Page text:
Tuesday, 12 June 2012

Jesse James Reversed

Jesse James was a lad who saved many a land
He robbed the gravy train
He stole from the poor and he gave to the rich
He’d a claw and a jaw and a brain

[Freely after the folk balled ‘Jesse James’]

Alright: now that yet another country has been put into receivership… Oh, no, forgive me! I am so stupid that I think a 100 billion Euros in alms might come with strings attached, and according to every Spanish bigwig involved, this is not at all the case. The 100 billion are – in the words of the Spanish minister of economics – only ‘financial assistance’ with just some mild overseeing by the IMF. Strangely, the German minister of finance Wolfgang Schäuble is just as stupid as I am. He spoke of strict supervision of the entire Spanish performance – i.e. both banks and government - by the whole of the Abominable Troika. These Gerries! They can never get it right, can they?

Okay then: now that Spain has been lent a gentle helping hand to weather the storm – which, incidentally, is quickly subsiding never again to return - without any detrimental effects, naturally, to the wellbeing of their poor, sick, young, elderly, unemployed, homeless and hopeless, it is perhaps a good moment to take a look at the splendid people to whom we owe present state of our continent. They who gave us the Divine Euro, the Democracy and Prosperity, the Peace and Stability, the Growth and Employment for all, which we enjoy today…

For instance Mr Karel de Gucht, the Belgian Eurocommissar for Trade in the Barroso Politburo. A man who stands for fairness, equity and accountability. For openness, transparency and principle. For morality, good governance and thrift…

Today we learned the news (click here for an English version, and here for the French) that the Belgian revenue service has formally accused Mr de Gucht of failing to declare 1.2 million Euros profits on the sale of a stock portfolio a number of years ago. The revenue service discovered this when they put his income next to his expenditure, one item of which happened to be a country estate in Toscana. Mr de Gucht denies these allegations. It is all a political conspiracy to damage his reputation (tax men are famous for abusing their powers so as to damage the reputations of unelected politicians…). There was a sale of stocks, he admits, but no taxes were due over the profits. And just to be on the safe side, Mr de Gucht points out that whatever may have happened – and it was not fraud! – has legally prescribed after 7 years.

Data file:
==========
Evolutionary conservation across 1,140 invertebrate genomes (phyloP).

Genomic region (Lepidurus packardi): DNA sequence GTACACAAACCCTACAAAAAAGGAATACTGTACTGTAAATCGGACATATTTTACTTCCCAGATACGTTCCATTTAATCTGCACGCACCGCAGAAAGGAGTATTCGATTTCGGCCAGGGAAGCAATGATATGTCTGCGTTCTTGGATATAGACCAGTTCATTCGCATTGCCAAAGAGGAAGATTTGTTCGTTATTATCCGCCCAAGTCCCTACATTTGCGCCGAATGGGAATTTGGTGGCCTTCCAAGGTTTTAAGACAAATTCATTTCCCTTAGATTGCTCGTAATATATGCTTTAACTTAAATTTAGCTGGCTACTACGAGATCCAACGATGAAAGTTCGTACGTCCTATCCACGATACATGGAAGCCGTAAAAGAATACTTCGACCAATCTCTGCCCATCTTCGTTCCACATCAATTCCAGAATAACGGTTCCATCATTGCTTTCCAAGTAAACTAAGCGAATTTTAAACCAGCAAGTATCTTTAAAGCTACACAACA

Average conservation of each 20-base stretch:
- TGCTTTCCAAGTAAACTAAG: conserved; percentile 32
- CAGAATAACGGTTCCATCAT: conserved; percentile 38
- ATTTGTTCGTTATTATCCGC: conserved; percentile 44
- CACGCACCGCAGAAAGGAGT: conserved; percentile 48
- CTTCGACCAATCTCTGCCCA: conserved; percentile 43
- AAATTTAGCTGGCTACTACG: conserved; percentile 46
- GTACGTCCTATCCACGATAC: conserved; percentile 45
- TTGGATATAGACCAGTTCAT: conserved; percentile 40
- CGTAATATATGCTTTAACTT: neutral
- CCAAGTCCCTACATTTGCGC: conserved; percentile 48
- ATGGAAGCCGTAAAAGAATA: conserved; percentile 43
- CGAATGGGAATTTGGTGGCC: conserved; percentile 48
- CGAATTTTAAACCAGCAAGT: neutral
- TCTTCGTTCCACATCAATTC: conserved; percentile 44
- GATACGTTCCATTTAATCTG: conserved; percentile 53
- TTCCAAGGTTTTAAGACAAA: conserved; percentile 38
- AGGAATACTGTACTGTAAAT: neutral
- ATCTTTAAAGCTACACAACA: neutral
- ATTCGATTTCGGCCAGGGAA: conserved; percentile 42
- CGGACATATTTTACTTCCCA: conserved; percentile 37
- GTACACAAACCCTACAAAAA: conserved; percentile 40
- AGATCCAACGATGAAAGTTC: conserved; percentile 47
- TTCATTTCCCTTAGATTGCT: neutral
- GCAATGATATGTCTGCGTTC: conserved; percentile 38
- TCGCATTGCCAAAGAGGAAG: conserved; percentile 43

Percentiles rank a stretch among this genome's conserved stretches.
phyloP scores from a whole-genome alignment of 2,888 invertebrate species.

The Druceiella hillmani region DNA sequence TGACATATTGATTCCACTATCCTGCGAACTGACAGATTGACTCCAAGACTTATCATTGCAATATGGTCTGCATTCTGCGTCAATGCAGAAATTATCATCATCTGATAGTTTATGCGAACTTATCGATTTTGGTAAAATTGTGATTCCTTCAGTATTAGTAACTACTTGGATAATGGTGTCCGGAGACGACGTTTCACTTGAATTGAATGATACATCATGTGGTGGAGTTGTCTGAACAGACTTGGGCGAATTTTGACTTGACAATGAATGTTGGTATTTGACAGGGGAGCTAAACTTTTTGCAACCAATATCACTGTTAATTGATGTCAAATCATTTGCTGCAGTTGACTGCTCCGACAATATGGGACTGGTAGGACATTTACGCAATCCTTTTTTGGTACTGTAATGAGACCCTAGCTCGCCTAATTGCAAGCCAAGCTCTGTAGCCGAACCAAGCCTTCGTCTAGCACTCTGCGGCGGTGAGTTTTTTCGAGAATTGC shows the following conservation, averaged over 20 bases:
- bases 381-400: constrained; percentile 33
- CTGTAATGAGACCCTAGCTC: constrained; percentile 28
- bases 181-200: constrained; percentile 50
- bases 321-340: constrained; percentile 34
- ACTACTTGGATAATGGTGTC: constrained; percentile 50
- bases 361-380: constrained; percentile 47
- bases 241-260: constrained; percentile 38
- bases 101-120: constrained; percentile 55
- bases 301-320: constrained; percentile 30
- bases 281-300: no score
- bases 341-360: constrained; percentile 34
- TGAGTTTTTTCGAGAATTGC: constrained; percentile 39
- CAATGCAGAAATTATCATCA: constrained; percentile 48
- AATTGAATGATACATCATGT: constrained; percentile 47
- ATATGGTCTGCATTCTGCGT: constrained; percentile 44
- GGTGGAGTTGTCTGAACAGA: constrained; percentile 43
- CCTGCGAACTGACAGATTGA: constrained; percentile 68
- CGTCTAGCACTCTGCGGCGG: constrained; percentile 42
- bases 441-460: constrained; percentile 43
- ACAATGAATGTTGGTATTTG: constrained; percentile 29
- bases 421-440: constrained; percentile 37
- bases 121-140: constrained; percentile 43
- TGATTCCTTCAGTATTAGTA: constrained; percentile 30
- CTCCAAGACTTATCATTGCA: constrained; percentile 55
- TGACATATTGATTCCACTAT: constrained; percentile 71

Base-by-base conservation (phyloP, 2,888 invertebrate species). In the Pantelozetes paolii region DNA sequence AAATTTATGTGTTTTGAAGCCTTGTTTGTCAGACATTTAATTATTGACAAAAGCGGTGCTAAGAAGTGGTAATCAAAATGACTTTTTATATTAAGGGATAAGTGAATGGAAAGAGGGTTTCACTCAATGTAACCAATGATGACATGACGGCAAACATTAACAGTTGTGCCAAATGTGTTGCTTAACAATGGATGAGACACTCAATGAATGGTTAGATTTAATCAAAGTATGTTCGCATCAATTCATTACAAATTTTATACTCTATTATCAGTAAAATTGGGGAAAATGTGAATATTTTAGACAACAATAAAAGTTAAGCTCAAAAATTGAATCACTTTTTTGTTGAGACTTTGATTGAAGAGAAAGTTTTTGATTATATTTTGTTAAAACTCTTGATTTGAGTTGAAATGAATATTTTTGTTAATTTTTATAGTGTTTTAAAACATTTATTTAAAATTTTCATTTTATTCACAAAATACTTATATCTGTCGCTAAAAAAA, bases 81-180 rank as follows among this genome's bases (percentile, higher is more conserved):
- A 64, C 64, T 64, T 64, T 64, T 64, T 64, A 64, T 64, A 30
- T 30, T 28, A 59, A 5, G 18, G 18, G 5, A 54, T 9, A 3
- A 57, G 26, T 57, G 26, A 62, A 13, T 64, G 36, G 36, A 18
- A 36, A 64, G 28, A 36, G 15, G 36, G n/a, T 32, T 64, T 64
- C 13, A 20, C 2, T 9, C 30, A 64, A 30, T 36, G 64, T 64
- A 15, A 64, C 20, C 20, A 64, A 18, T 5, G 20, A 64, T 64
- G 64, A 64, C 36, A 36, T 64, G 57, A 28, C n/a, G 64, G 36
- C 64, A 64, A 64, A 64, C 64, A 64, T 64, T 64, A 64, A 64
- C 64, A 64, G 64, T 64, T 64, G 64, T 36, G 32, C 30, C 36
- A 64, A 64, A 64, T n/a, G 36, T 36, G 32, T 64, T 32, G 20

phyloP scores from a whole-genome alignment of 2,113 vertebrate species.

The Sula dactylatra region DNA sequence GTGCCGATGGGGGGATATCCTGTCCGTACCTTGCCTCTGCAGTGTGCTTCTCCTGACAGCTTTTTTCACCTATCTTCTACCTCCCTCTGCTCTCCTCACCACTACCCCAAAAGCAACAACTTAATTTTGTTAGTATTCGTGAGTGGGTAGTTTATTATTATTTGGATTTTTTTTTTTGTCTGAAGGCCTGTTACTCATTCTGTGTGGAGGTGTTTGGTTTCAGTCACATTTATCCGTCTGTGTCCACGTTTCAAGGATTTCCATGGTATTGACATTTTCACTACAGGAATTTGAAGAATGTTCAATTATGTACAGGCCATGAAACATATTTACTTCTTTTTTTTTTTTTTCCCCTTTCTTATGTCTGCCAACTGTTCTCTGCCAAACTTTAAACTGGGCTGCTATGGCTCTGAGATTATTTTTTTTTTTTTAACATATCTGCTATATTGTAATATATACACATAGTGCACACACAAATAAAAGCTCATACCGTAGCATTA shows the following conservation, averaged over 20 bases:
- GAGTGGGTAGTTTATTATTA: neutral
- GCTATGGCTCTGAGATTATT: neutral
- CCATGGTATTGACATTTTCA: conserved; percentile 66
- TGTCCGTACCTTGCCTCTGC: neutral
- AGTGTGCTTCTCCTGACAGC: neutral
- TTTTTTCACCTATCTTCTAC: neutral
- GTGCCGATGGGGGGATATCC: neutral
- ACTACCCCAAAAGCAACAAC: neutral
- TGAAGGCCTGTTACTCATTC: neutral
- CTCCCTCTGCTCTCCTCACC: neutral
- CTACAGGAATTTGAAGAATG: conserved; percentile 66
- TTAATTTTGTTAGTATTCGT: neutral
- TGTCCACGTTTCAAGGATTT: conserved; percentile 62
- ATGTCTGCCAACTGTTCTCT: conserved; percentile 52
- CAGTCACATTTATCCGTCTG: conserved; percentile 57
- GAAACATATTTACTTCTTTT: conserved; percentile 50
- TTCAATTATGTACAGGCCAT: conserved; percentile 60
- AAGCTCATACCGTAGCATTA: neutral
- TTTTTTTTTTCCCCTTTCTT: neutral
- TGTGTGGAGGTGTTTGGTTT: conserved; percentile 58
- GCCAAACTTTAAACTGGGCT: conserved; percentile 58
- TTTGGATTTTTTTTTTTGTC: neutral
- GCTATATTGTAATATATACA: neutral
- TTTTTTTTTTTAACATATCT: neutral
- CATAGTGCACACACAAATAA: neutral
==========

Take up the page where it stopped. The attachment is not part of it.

Fairness. Accountability. Transparency.


Of course, any Politburo may turn out to contain an uncharacteristic rotten apple. Such things happen in all human affairs. Except that it is perhaps less of a rarity than we often think? Check out this harangue from Nigel Farage, a few years back at the time of the installation of the Barroso Administration…

Oh, and remember: these are the very same people who so gladly drive home the Hetze that if children starve in Greece, it is all the fault of their parents for evading taxes…


  1. Thank you for providing an entertaining and informative blog, I am a regular reader of Colin Davies´blog and followed one of his links. I enjoyed your succinct views on the Spanish banking crisis and wondered if you had come across El Pais in English which today carrried a history of the Caja problem. The site (which also has electronic versions of British daily newspapers) is:
    Of course, this may be a case of teaching my granny to suck eggs, in which case I apologise for wasting your time.

    Best regards anyway

  2. I apologise once again for writing the above comment as "anonymous" but I don't know what the other profiles mean or how to use them.


    1. Dear David,

      Thank you for a stimulating reaction. I really do not mind readers leaving an 'anonymous' comment, especially if they then sign with their name. If they don't, things become a little messy. You never know if a first Mr Anonymous happens to be a second Mr Anonymous whom you insulted just a few days ago, of that pleasant Mr Anonymous who praised a posting of yours last week. How, I ask, is one to know what attitude to take to 'anonymous' Mr Anonymouses??

      Thank you for the link, by the way. Indeed quite useful if one wants to refer non Spanish reading readers to the Spanish news.

      Yours, Alfred.

  3. You can't trust anyone with a name like Karel. It would be interesting to see what transpires...

    1. Dear Ms Azra,

      You seem to have an axe to grind with fellows called Karel. I am most curious as to the reason and the tale behind it; but by all means do not share it with me if you do not want to.

      What will happen with that gentleman? He will resist with all his considerable might of course. And then, if the proof is too overwhelming, he will step down so as to 'prepare his defense' away from the limelight. The chance that he will ever be brought to justice is nil. He will claim that the press has already crucified him. That stepping down was enough punishment. That he does nothing worse than everybody else, etc etc etc. In the end he will fade into the shadows, with his gains intact, and retire to Toscana.

      Ah, the good old days when public figures still had some shame...!

      Yours, Alfred

  4. I have nothing against any Karel Mr. Mittington :) I do however recall a delinquent named Karel when I was in Primary School. He was one of the students always pulling pranks and he managed to annoy most of the teachers. I guess the name has since spurred that association.